Why Quilts Matter –
Question and Answer with with Valerie White
Freshly inspired from her recent trip to Italy, Valerie White joins us to continue the conversation about Why Quilts Matter. Prior to becoming a full time artist, Valerie took her Howard University degree in general art and ceramics and spent over 20 years working as an art educator, retiring from the District of Columbia Public Schools in 1999.
“I can not remember a time when I did not have a needle in my hand. I have always loved the feel of fabric. I enjoy the tactile experience afforded by working with all kinds of textures.” Valerie began as a “traditional” quilter, but soon felt the approach limited her from creating more expressive works. She then submerged herself into art quilts. “I am drawn to, and inspired by, African symbols and masks and have developed a stylized approach to include them in my work.”
Demonstrating its popularity as an educational and programming tool, Why Quilts Matter was featured in a discussion panel showcase at Spalding University. Given Valerie’s strong background as an art educator, we sat down with her and talked about how the Why Quilts Matter Discussion Guide has been used by academics, libraries, quilters and quilt guilds alike.
Quilters employ a wide variety of tools and notions. More recently, “digital” tools have come into play, including the WQM Discussion Guide, which has been downloaded and used by quilters, guilds and museums. Can you share with us how people you know have used the Discussion Guide?
Although the Guide is advantageous in an academic setting, quilters in small quilting circles or bees are expressing strong opinions about the topics as well. The Guide serves both audiences, and many guilds plan their programs to watch the Why Quilts Matter DVD and then have a follow up discussion. It’s not surprising to learn those discussion can become very lively!
What kinds of emotional connections do you have, or you find others have, with quilts?
For me it’s important to have some emotional connection to the work. I’m at my best and often more successful when my passion and skills connect.
About 5 years ago I began a series of work that explored roots. I completed 14 quilts that were about the root systems of vegetables and weeds. At the time I was only interested in the beauty and mystery of the roots; I was fascinated with their physical mass. As I began to dig deeper within myself I discovered that it was more than the size and formation of the roots that I loved – it was also about my own roots and issues of spiritual connectedness and faith.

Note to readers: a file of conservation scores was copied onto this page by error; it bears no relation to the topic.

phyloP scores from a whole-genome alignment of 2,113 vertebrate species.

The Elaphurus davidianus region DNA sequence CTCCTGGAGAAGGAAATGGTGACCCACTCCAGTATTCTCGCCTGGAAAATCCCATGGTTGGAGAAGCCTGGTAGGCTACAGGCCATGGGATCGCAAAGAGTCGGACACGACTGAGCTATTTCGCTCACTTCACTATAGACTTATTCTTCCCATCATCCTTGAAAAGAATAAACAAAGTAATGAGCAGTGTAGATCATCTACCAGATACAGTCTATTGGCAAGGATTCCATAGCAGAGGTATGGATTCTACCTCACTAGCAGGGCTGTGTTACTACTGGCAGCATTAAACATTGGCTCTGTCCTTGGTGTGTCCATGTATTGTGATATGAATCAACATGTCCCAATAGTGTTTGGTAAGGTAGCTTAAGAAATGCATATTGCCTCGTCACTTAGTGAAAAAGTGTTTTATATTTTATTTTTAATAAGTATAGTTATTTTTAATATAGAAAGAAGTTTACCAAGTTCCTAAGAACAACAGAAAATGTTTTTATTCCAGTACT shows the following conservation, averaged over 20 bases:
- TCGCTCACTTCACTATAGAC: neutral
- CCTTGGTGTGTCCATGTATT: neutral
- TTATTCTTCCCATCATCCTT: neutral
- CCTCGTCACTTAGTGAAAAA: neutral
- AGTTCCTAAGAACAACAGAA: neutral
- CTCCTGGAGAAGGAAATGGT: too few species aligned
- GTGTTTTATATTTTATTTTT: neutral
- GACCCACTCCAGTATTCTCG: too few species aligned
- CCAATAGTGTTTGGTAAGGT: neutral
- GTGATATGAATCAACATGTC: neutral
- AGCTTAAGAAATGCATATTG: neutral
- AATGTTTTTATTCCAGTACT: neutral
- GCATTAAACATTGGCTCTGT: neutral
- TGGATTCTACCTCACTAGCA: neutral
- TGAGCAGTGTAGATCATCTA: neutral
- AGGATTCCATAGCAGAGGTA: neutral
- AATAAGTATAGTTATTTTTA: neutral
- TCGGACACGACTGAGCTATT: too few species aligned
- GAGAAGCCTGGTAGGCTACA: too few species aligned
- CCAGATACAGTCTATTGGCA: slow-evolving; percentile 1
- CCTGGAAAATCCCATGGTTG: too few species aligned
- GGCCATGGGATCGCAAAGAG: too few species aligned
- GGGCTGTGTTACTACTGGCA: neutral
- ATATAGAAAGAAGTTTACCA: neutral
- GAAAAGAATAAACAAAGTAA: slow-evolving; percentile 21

I have since completed 12 pieces in the Roots and Refuge series. I would never have imagined I would have this much to say about roots!
As an artist, what are the aspects of quilt making with which you most identify?
First and foremost are the aspects of good craftsmanship. I take issue with sloppy work. As textile artists we should hold ourselves accountable to creating good work, in the same way other artists do. If we are to be respected within the broad art community we must evaluate the work in realistic terms.
Are you really happy with work that is not your best? I have heard quilters say, “I just wanted to get this exhibited, although it’s not my best work.” Well then, why show it? Our work is a reflection of our commitment to our art. I believe we should strive to do it well.
What is next for you?
I am preparing for two online demonstrations, one with Quilters Newsletter (free on YouTube in October) and one on The Quilt Show with Alex Anderson and Ricky Tims, airing in November. Check my website for details and specific dates.
The studio is my favorite place to be and mine has been tweaked to finally provide my optimum working environment. My studio will be featured in Creative Spaces Magazine, December 2013.
Finally, please see the new exhibit, And Still We Rise: Race, Culture and Visual Conversations curated by Dr. Carolyn Mazloomi. I have a work in this wonderful show currently on display at the National Underground Railroad Freedom Center in Cincinnati, Ohio.
More About Valerie
See more of the spectacular quilts in the Roots and Refuge series on Valerie’s website gallery. For more information about Paintstiks or using disperse dyes to transfer image to fabric, explore her page on Workshop Opportunities.
Take a moment and make an online visit to the National Underground Railroad Freedom Center and learn more about And Still We Rise: Race, Culture and Visual Conversations.
Photos courtesy Valerie White. Photographer: Mellisa Karlin Mahoney.